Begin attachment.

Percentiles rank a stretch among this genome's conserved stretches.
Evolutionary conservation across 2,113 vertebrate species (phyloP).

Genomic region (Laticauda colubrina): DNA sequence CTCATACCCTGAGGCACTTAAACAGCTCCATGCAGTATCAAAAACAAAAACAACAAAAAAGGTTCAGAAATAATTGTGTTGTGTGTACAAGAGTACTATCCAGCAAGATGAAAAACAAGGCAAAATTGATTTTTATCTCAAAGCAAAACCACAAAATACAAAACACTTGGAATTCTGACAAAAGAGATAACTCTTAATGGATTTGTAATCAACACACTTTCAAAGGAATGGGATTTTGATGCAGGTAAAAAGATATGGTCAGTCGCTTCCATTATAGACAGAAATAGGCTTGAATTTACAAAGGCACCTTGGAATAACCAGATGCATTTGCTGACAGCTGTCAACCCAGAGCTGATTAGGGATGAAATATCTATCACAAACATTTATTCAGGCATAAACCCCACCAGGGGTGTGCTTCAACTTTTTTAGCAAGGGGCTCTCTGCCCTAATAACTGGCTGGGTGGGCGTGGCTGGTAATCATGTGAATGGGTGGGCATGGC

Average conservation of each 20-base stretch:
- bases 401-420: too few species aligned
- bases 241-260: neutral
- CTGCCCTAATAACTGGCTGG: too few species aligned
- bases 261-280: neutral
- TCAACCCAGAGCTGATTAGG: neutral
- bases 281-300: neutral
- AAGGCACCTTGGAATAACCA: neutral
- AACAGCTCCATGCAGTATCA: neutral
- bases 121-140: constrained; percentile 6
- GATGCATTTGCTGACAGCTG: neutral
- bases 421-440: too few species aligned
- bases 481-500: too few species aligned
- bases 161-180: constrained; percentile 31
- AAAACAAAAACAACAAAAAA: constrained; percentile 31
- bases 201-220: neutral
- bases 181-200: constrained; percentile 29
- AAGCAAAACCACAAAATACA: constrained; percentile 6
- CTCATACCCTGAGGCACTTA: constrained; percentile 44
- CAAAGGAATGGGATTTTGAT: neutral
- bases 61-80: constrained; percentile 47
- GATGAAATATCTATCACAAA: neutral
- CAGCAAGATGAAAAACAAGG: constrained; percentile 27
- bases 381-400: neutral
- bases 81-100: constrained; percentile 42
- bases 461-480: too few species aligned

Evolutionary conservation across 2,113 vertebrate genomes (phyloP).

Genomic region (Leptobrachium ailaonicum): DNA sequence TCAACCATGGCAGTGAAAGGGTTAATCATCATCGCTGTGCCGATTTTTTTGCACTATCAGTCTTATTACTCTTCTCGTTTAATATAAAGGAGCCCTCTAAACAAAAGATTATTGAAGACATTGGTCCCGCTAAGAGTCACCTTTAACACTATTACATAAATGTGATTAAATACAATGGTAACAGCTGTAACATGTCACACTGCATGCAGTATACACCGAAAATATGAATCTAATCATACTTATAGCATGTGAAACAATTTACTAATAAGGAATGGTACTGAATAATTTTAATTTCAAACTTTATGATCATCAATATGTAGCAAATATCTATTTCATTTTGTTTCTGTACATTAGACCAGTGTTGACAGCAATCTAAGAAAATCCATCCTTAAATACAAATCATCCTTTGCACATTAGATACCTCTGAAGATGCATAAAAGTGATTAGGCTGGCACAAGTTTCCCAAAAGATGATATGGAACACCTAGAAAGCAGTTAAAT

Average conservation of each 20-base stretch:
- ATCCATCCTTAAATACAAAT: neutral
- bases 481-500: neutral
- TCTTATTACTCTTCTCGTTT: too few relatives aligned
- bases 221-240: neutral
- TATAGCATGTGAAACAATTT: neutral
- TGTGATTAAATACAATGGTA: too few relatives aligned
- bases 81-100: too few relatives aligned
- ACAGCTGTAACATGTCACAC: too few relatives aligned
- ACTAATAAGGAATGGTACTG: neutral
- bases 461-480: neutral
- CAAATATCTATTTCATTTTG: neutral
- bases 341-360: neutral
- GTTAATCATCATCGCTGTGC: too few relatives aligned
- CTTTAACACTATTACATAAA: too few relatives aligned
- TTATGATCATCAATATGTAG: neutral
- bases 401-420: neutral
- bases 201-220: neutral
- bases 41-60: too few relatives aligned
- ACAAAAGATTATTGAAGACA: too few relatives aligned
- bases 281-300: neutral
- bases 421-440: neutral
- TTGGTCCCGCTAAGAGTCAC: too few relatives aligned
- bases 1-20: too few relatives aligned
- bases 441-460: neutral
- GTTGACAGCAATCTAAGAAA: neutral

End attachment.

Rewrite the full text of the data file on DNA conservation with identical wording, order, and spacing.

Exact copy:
Percentiles rank a stretch among this genome's conserved stretches.
Evolutionary conservation across 2,113 vertebrate species (phyloP).

Genomic region (Laticauda colubrina): DNA sequence CTCATACCCTGAGGCACTTAAACAGCTCCATGCAGTATCAAAAACAAAAACAACAAAAAAGGTTCAGAAATAATTGTGTTGTGTGTACAAGAGTACTATCCAGCAAGATGAAAAACAAGGCAAAATTGATTTTTATCTCAAAGCAAAACCACAAAATACAAAACACTTGGAATTCTGACAAAAGAGATAACTCTTAATGGATTTGTAATCAACACACTTTCAAAGGAATGGGATTTTGATGCAGGTAAAAAGATATGGTCAGTCGCTTCCATTATAGACAGAAATAGGCTTGAATTTACAAAGGCACCTTGGAATAACCAGATGCATTTGCTGACAGCTGTCAACCCAGAGCTGATTAGGGATGAAATATCTATCACAAACATTTATTCAGGCATAAACCCCACCAGGGGTGTGCTTCAACTTTTTTAGCAAGGGGCTCTCTGCCCTAATAACTGGCTGGGTGGGCGTGGCTGGTAATCATGTGAATGGGTGGGCATGGC

Average conservation of each 20-base stretch:
- bases 401-420: too few species aligned
- bases 241-260: neutral
- CTGCCCTAATAACTGGCTGG: too few species aligned
- bases 261-280: neutral
- TCAACCCAGAGCTGATTAGG: neutral
- bases 281-300: neutral
- AAGGCACCTTGGAATAACCA: neutral
- AACAGCTCCATGCAGTATCA: neutral
- bases 121-140: constrained; percentile 6
- GATGCATTTGCTGACAGCTG: neutral
- bases 421-440: too few species aligned
- bases 481-500: too few species aligned
- bases 161-180: constrained; percentile 31
- AAAACAAAAACAACAAAAAA: constrained; percentile 31
- bases 201-220: neutral
- bases 181-200: constrained; percentile 29
- AAGCAAAACCACAAAATACA: constrained; percentile 6
- CTCATACCCTGAGGCACTTA: constrained; percentile 44
- CAAAGGAATGGGATTTTGAT: neutral
- bases 61-80: constrained; percentile 47
- GATGAAATATCTATCACAAA: neutral
- CAGCAAGATGAAAAACAAGG: constrained; percentile 27
- bases 381-400: neutral
- bases 81-100: constrained; percentile 42
- bases 461-480: too few species aligned

Evolutionary conservation across 2,113 vertebrate genomes (phyloP).

Genomic region (Leptobrachium ailaonicum): DNA sequence TCAACCATGGCAGTGAAAGGGTTAATCATCATCGCTGTGCCGATTTTTTTGCACTATCAGTCTTATTACTCTTCTCGTTTAATATAAAGGAGCCCTCTAAACAAAAGATTATTGAAGACATTGGTCCCGCTAAGAGTCACCTTTAACACTATTACATAAATGTGATTAAATACAATGGTAACAGCTGTAACATGTCACACTGCATGCAGTATACACCGAAAATATGAATCTAATCATACTTATAGCATGTGAAACAATTTACTAATAAGGAATGGTACTGAATAATTTTAATTTCAAACTTTATGATCATCAATATGTAGCAAATATCTATTTCATTTTGTTTCTGTACATTAGACCAGTGTTGACAGCAATCTAAGAAAATCCATCCTTAAATACAAATCATCCTTTGCACATTAGATACCTCTGAAGATGCATAAAAGTGATTAGGCTGGCACAAGTTTCCCAAAAGATGATATGGAACACCTAGAAAGCAGTTAAAT

Average conservation of each 20-base stretch:
- ATCCATCCTTAAATACAAAT: neutral
- bases 481-500: neutral
- TCTTATTACTCTTCTCGTTT: too few relatives aligned
- bases 221-240: neutral
- TATAGCATGTGAAACAATTT: neutral
- TGTGATTAAATACAATGGTA: too few relatives aligned
- bases 81-100: too few relatives aligned
- ACAGCTGTAACATGTCACAC: too few relatives aligned
- ACTAATAAGGAATGGTACTG: neutral
- bases 461-480: neutral
- CAAATATCTATTTCATTTTG: neutral
- bases 341-360: neutral
- GTTAATCATCATCGCTGTGC: too few relatives aligned
- CTTTAACACTATTACATAAA: too few relatives aligned
- TTATGATCATCAATATGTAG: neutral
- bases 401-420: neutral
- bases 201-220: neutral
- bases 41-60: too few relatives aligned
- ACAAAAGATTATTGAAGACA: too few relatives aligned
- bases 281-300: neutral
- bases 421-440: neutral
- TTGGTCCCGCTAAGAGTCAC: too few relatives aligned
- bases 1-20: too few relatives aligned
- bases 441-460: neutral
- GTTGACAGCAATCTAAGAAA: neutral